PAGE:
Thursday, July 04, 2013

Rudd reborn - or is this a mere lap of honour?

Since Kevin Rudd regained the prime ministership the one question that continues to be debated in media and political circles is, "Has he changed?"

Of course, most leaders change and grow in the job, but perhaps it is what Kevin can't fix that risks making this a short and exhilarating ride towards regaining yet another job: leader of the opposition.

Three things stand out:

The first and most damning thing that Rudd can't change is disunity within the Labor Party. Try as he might to dismiss this as history, anyone remotely aware of his past knows that he's got problems on two sides. First, he's the poster child for disunity, with a track record vividly described by senior ministers as doing more than anyone (possibly Tony Abbott excepted) to bring down a sitting prime minister.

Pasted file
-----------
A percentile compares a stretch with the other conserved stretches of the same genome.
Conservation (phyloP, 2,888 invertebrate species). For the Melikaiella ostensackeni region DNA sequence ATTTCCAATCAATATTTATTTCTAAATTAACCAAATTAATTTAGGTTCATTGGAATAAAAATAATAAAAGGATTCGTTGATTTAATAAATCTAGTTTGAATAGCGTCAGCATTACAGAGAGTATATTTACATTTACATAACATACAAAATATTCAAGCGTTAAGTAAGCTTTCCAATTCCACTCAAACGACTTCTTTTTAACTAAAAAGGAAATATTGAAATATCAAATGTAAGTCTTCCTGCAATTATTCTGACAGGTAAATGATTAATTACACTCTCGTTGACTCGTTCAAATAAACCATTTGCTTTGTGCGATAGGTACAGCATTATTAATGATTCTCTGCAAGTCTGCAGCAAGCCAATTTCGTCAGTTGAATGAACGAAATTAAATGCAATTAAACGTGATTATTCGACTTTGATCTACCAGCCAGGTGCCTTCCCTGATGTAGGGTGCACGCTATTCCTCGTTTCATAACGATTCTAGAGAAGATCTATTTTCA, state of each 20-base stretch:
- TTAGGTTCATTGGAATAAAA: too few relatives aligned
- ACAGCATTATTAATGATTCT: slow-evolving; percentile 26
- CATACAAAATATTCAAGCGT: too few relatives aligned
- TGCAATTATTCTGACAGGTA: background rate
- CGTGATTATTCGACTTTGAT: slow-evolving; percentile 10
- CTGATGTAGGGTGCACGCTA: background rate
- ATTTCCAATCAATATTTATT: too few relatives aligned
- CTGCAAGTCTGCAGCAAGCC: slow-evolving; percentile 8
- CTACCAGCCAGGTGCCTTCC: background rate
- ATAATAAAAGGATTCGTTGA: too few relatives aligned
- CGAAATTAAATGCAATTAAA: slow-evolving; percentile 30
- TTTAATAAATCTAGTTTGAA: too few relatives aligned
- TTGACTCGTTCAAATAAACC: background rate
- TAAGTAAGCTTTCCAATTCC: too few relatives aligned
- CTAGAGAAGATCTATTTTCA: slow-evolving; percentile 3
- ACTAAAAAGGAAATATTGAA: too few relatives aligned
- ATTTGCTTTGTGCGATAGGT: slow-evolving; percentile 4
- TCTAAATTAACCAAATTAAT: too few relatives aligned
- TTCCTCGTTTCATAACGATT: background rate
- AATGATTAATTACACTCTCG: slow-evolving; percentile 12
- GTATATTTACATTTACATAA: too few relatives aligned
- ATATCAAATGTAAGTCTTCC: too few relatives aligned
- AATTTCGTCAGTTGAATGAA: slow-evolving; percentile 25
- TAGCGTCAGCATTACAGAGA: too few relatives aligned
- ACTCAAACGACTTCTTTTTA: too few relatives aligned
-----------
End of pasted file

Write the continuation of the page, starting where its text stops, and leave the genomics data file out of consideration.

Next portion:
Second the very disunity that unseated him and then reinstated him, leaves him vulnerable to a tap on the shoulder when Bill Shorten and colleagues decide that he's past the use-by-date. Rudd might be the chosen leader but the Australian public know all too well that no matter whom they vote for as Labor leader, the factions will ultimately decide who stays and who goes.

Perhaps disunity can be papered over? Maybe for a short time but it's hard to imagine that there won't be a series of damaging leaks as payback for what Julia Gillard experienced in the 2010 campaign.

The second thing that Rudd can't change is temperament. It would be unfair to deeply analyse this in the media, however you be the judge of how many of six common signs of narcissistic leadership could apply to our Prime Minister: